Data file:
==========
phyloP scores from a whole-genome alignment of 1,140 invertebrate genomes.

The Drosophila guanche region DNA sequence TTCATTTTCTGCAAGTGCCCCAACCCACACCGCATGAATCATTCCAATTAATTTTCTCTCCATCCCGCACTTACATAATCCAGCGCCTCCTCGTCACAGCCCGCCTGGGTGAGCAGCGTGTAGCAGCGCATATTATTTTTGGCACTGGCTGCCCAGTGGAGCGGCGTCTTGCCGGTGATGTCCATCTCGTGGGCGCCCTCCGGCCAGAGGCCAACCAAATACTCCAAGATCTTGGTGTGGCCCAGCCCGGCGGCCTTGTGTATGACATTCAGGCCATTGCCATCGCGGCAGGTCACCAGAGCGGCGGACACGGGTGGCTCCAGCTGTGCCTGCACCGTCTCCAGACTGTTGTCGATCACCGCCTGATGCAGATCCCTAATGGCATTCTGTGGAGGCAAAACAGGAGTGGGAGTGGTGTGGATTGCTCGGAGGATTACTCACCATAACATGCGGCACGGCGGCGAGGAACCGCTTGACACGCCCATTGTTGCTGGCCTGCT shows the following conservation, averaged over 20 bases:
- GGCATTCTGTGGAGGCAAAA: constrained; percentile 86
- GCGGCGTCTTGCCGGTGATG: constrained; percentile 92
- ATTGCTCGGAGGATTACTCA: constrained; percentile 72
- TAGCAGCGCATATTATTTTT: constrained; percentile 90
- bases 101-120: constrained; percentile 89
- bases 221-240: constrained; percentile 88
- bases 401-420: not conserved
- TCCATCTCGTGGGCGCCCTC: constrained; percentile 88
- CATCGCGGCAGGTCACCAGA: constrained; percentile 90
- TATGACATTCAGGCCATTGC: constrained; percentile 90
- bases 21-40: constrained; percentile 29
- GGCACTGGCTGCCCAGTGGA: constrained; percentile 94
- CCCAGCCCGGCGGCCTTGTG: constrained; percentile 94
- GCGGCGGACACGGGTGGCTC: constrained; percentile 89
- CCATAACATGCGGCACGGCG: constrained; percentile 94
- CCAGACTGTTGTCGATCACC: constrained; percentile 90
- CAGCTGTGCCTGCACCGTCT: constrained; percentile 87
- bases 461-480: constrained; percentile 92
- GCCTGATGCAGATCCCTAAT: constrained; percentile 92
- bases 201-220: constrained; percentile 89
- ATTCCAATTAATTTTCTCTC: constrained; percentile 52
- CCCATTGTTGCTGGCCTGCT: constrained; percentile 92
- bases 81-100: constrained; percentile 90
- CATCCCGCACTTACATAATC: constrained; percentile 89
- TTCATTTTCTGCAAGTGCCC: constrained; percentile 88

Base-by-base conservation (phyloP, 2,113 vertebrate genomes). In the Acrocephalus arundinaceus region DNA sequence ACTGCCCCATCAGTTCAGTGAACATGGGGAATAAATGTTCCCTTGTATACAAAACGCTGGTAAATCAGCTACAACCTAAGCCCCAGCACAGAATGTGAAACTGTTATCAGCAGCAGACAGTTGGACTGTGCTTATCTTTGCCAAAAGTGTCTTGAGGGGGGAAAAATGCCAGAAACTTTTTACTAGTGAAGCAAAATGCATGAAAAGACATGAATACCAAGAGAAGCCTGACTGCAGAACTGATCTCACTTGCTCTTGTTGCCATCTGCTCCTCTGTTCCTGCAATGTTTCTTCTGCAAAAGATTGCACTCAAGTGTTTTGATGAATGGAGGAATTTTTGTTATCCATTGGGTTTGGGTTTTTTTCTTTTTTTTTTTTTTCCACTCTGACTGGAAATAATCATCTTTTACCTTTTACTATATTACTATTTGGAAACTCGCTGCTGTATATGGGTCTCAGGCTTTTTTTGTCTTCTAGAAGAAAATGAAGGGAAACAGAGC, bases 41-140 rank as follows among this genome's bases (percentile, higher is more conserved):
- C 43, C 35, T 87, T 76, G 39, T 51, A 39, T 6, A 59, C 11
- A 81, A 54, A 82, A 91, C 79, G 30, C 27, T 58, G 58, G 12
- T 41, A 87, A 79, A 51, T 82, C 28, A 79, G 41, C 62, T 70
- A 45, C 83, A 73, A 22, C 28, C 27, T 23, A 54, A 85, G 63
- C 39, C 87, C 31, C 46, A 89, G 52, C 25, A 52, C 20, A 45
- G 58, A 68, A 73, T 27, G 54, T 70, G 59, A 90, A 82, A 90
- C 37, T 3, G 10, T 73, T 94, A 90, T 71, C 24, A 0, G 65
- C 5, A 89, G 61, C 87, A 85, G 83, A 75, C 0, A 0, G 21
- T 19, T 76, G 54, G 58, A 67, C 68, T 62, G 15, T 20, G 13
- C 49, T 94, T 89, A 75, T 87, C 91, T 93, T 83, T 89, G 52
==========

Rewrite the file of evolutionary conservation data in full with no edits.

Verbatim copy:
phyloP scores from a whole-genome alignment of 1,140 invertebrate genomes.

The Drosophila guanche region DNA sequence TTCATTTTCTGCAAGTGCCCCAACCCACACCGCATGAATCATTCCAATTAATTTTCTCTCCATCCCGCACTTACATAATCCAGCGCCTCCTCGTCACAGCCCGCCTGGGTGAGCAGCGTGTAGCAGCGCATATTATTTTTGGCACTGGCTGCCCAGTGGAGCGGCGTCTTGCCGGTGATGTCCATCTCGTGGGCGCCCTCCGGCCAGAGGCCAACCAAATACTCCAAGATCTTGGTGTGGCCCAGCCCGGCGGCCTTGTGTATGACATTCAGGCCATTGCCATCGCGGCAGGTCACCAGAGCGGCGGACACGGGTGGCTCCAGCTGTGCCTGCACCGTCTCCAGACTGTTGTCGATCACCGCCTGATGCAGATCCCTAATGGCATTCTGTGGAGGCAAAACAGGAGTGGGAGTGGTGTGGATTGCTCGGAGGATTACTCACCATAACATGCGGCACGGCGGCGAGGAACCGCTTGACACGCCCATTGTTGCTGGCCTGCT shows the following conservation, averaged over 20 bases:
- GGCATTCTGTGGAGGCAAAA: constrained; percentile 86
- GCGGCGTCTTGCCGGTGATG: constrained; percentile 92
- ATTGCTCGGAGGATTACTCA: constrained; percentile 72
- TAGCAGCGCATATTATTTTT: constrained; percentile 90
- bases 101-120: constrained; percentile 89
- bases 221-240: constrained; percentile 88
- bases 401-420: not conserved
- TCCATCTCGTGGGCGCCCTC: constrained; percentile 88
- CATCGCGGCAGGTCACCAGA: constrained; percentile 90
- TATGACATTCAGGCCATTGC: constrained; percentile 90
- bases 21-40: constrained; percentile 29
- GGCACTGGCTGCCCAGTGGA: constrained; percentile 94
- CCCAGCCCGGCGGCCTTGTG: constrained; percentile 94
- GCGGCGGACACGGGTGGCTC: constrained; percentile 89
- CCATAACATGCGGCACGGCG: constrained; percentile 94
- CCAGACTGTTGTCGATCACC: constrained; percentile 90
- CAGCTGTGCCTGCACCGTCT: constrained; percentile 87
- bases 461-480: constrained; percentile 92
- GCCTGATGCAGATCCCTAAT: constrained; percentile 92
- bases 201-220: constrained; percentile 89
- ATTCCAATTAATTTTCTCTC: constrained; percentile 52
- CCCATTGTTGCTGGCCTGCT: constrained; percentile 92
- bases 81-100: constrained; percentile 90
- CATCCCGCACTTACATAATC: constrained; percentile 89
- TTCATTTTCTGCAAGTGCCC: constrained; percentile 88

Base-by-base conservation (phyloP, 2,113 vertebrate genomes). In the Acrocephalus arundinaceus region DNA sequence ACTGCCCCATCAGTTCAGTGAACATGGGGAATAAATGTTCCCTTGTATACAAAACGCTGGTAAATCAGCTACAACCTAAGCCCCAGCACAGAATGTGAAACTGTTATCAGCAGCAGACAGTTGGACTGTGCTTATCTTTGCCAAAAGTGTCTTGAGGGGGGAAAAATGCCAGAAACTTTTTACTAGTGAAGCAAAATGCATGAAAAGACATGAATACCAAGAGAAGCCTGACTGCAGAACTGATCTCACTTGCTCTTGTTGCCATCTGCTCCTCTGTTCCTGCAATGTTTCTTCTGCAAAAGATTGCACTCAAGTGTTTTGATGAATGGAGGAATTTTTGTTATCCATTGGGTTTGGGTTTTTTTCTTTTTTTTTTTTTTCCACTCTGACTGGAAATAATCATCTTTTACCTTTTACTATATTACTATTTGGAAACTCGCTGCTGTATATGGGTCTCAGGCTTTTTTTGTCTTCTAGAAGAAAATGAAGGGAAACAGAGC, bases 41-140 rank as follows among this genome's bases (percentile, higher is more conserved):
- C 43, C 35, T 87, T 76, G 39, T 51, A 39, T 6, A 59, C 11
- A 81, A 54, A 82, A 91, C 79, G 30, C 27, T 58, G 58, G 12
- T 41, A 87, A 79, A 51, T 82, C 28, A 79, G 41, C 62, T 70
- A 45, C 83, A 73, A 22, C 28, C 27, T 23, A 54, A 85, G 63
- C 39, C 87, C 31, C 46, A 89, G 52, C 25, A 52, C 20, A 45
- G 58, A 68, A 73, T 27, G 54, T 70, G 59, A 90, A 82, A 90
- C 37, T 3, G 10, T 73, T 94, A 90, T 71, C 24, A 0, G 65
- C 5, A 89, G 61, C 87, A 85, G 83, A 75, C 0, A 0, G 21
- T 19, T 76, G 54, G 58, A 67, C 68, T 62, G 15, T 20, G 13
- C 49, T 94, T 89, A 75, T 87, C 91, T 93, T 83, T 89, G 52